Penguins locked and loaded after trade deadline

 

Courtesy of the Pittsburgh Penguins | Recently acquired forward Patrick Marleau skates along the boards during his first practice with the Penguins. The 40-year-old veteran has scored 561 goals and tallied 625 assists in his career. Marleau has appeared 191 career playoff games, burying 72 goals in postseason play.

Jacob Hebda | Staff Writer

Feb. 27, 2020

Penguins fans have become accustomed to bold moves by Jim Rutherford, so there was plenty of anticipation leading up to this week’s NHL trade deadline, which was on at 3 p.m. on Feb. 24.

It did not disappoint.

Rutherford made three moves involving NHL players, with the most noteworthy coming about two weeks ago. The Penguins finally threw in the towel on their Alex Galchenyuk reclamation effort, shipping him to Minnesota with highly touted prospect Calen Addison and a 2020 first round pick. In return, they received veteran forward Jason Zucker.

Most already figured Pittsburgh would be a buyer as the deadline neared, but that decision made it official. They released a bundle of assets brimming with potential for a player they believed could be an instant game-changer.

That notion seems accurate so far, as Zucker already has five points in seven games since the trade. His best performance came in a 4-1 win over Montreal where he scored twice.

Better yet, the 28-year-old is signed through the 2022-23 season at a reasonable $5.5 million average annual salary.

Rutherford’s next big move came on deadline day, Feb. 24. He swapped a 2021 third-round pick for San Jose forward Patrick Marleau, who leads all active players in career games played.

With 10 goals and 10 assists this season, Marleau has been productive. Nonetheless, he proved expendable for a struggling Sharks team that’s nearing a rebuild.

Now, he’ll step into a depth-forward role with the Penguins. Between his experience and continuing production, he should be a perfect complementary piece.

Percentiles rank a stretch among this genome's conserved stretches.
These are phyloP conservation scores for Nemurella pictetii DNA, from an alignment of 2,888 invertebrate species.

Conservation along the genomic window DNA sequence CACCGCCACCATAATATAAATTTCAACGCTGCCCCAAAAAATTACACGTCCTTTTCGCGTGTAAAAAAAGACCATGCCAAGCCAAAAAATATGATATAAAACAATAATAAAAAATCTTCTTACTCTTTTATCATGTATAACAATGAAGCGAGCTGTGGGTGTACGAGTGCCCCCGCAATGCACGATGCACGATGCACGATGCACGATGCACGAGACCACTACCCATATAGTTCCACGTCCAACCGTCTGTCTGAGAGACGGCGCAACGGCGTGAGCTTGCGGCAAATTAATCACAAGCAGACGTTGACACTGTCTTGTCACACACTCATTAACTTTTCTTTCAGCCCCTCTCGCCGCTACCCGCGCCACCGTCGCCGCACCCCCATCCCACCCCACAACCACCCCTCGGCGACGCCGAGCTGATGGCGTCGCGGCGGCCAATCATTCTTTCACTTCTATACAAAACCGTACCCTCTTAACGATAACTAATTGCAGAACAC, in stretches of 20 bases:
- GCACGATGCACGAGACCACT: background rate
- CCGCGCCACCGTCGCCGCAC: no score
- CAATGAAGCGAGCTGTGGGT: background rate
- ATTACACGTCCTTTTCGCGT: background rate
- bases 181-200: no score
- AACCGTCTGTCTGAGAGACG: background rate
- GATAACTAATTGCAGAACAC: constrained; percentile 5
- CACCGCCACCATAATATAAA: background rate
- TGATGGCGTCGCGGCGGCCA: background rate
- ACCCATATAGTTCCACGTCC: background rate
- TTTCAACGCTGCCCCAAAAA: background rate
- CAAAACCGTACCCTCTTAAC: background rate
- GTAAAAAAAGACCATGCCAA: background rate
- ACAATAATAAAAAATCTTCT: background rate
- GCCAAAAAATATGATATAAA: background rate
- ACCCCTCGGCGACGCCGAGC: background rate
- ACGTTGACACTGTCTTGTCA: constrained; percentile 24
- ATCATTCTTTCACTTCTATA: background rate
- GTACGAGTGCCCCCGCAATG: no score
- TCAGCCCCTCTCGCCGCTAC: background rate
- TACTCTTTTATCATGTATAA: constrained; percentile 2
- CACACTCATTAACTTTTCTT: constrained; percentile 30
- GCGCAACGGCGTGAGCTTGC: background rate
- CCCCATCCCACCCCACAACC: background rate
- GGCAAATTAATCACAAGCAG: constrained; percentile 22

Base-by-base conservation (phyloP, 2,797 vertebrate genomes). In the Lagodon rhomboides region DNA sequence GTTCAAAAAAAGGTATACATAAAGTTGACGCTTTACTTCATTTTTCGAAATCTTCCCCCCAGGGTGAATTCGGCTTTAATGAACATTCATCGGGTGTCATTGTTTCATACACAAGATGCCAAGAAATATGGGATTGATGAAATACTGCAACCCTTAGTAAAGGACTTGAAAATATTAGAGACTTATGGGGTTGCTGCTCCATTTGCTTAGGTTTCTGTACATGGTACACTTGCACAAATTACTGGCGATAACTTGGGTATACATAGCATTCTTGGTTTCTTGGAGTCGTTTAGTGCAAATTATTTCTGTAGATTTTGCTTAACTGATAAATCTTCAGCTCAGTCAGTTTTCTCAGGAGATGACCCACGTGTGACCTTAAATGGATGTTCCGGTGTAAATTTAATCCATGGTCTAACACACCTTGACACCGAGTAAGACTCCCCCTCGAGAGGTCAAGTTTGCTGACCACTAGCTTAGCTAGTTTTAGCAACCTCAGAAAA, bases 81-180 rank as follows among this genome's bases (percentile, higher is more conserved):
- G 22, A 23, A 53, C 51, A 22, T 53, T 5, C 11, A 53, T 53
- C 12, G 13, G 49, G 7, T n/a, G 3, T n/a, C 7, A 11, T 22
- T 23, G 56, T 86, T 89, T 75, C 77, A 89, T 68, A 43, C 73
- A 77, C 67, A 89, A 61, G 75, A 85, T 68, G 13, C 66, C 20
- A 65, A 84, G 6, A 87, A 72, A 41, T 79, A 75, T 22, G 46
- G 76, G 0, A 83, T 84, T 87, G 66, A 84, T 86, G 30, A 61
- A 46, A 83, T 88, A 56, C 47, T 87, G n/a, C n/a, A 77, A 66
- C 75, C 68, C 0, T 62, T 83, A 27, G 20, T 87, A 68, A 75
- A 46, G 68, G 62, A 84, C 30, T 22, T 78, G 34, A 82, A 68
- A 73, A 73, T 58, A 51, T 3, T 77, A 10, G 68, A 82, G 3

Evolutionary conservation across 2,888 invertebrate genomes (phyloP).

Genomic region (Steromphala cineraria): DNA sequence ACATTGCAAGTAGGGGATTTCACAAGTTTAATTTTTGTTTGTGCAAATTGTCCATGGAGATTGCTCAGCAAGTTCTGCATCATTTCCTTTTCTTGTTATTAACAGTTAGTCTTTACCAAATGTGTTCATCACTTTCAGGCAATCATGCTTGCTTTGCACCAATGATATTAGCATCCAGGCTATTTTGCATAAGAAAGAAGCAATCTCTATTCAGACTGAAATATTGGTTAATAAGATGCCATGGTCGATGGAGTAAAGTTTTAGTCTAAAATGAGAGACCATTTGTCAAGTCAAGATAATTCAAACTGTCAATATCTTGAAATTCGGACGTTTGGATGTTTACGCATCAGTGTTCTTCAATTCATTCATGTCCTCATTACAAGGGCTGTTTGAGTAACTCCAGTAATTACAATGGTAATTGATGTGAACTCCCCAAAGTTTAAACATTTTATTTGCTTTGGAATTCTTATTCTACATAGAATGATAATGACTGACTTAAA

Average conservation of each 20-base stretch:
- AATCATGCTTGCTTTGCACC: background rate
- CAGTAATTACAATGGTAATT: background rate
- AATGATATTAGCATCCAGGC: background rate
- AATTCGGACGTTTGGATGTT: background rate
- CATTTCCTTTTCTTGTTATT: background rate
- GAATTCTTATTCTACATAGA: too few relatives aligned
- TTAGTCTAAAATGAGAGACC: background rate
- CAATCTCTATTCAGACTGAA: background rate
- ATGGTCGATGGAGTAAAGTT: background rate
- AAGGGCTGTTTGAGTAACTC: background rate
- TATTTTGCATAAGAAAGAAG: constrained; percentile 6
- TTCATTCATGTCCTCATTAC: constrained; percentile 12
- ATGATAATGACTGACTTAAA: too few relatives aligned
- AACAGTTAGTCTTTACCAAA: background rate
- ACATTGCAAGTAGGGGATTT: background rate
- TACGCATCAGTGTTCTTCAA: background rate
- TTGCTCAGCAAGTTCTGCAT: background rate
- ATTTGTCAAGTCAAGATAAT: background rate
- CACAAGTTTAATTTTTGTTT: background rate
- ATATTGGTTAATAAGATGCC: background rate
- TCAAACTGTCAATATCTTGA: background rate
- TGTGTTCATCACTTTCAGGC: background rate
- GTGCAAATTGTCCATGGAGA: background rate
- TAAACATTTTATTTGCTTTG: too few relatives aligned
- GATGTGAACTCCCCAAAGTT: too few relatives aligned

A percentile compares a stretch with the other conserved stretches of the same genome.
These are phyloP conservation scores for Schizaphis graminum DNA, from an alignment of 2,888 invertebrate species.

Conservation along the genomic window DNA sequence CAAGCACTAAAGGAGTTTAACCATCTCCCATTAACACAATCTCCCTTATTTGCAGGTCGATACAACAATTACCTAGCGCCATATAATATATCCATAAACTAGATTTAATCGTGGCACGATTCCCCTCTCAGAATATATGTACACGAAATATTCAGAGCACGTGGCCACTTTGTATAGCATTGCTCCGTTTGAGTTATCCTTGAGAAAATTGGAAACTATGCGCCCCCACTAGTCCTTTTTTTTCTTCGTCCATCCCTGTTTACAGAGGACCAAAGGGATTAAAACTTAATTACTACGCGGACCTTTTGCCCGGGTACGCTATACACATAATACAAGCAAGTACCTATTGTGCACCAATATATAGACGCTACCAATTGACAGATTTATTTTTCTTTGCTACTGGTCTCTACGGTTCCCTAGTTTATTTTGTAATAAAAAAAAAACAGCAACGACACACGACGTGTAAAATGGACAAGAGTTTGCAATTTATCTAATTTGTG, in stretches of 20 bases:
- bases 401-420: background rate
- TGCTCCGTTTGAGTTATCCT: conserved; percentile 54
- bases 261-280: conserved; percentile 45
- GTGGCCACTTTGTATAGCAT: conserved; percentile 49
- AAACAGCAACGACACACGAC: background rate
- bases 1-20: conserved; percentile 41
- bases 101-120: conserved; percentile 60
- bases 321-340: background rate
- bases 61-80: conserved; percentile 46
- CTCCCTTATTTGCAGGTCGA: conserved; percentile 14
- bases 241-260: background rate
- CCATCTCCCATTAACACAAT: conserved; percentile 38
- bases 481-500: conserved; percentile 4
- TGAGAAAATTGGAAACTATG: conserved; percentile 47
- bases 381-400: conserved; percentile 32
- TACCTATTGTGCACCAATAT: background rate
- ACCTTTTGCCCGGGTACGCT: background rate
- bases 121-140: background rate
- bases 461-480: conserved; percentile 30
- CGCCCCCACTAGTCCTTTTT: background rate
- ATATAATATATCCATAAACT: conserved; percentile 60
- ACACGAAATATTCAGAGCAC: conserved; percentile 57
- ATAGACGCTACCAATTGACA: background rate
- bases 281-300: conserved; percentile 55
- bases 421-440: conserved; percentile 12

It’s also worth mentioning that Marleau has never won a Stanley Cup. In fact, thanks to his new team, he just fell short in 2016. As he joins a Penguins team looking to win now, his hunger to finally win the big one makes him an even better fit on the roster.

Rutherford capped his deadline moves by acquiring a familiar face, Conor Sheary. Sheary, of course, won two Cups with Pittsburgh in 2016 and 2017.

The 27-year-old was a key role player during each title run, scoring a combined 12 points. He also netted a career-high 23 goals during the 2016-17 season.

However, after his production dropped the following year, he was traded to the Buffalo Sabres. Now he returns to his old team hoping to help them achieve a familiar goal.

As part of the deal, the Penguins also received forward Evan Rodrigues. In exchange, Domink Kahun was sent to Buffalo.

Rodrigues has struggled this year with only nine total points, but he posted 25 and 29 points in the 2017-18 and 2018-19 seasons, respectively. For a player who spent his first four NHL seasons with the Sabres, perhaps a change of scenery will prove beneficial.

Now, with the dust finally settled, it’s time to consider the effects of these transactions.

As mentioned before, there is no doubting the current motive of Rutherford and the Penguins. This team is chasing another Stanley Cup now, and it’s not hard to understand why.

The longtime core of Sidney Crosby, Evgeni Malkin and Kris Letang is getting older by the day. Each player is over 30, and as we have repeatedly witnessed in sports, you can never really predict when that dramatic decline will finally arrive.

It makes sense to seize the current opportunity. The Penguins are among the best teams in the league right now, so why not go all in while they have the chance?

Some have complained about Rutherford’s moves, particularly the Zucker deal. They have suggested a first-round pick and high-end prospect were too much to give up for a good, but not great, player like Zucker.

Some have also pointed out that Kahun is the best player of him, Sheary and Rodrigues. So why bother trading him with that sort of return?

These are familiar responses. When Rutherford first arrived, he made it clear he wanted to win now. That meant trading away draft picks and prospects for questionable players.

It wasn’t particularly well-received at the time, but sure enough, his aggressiveness brought two championships back to Pittsburgh.

Rutherford’s track record here has been fantastic. Key contributors like Phil Kessel, Patric Hornqvist and Justin Schultz were all acquired through trades. Even this season, Rutherford scored big when he made a deal for John Marino, who has been among the team’s best defensemen. Sure, deals for Derick Brassard, Ryan Reaves and others didn’t pan out, but that happens.

The Penguins are going all in, and their fans should embrace it. Otherwise, in a few years when Crosby and Malkin are past their primes, fans will still be wondering, “What if?”

 

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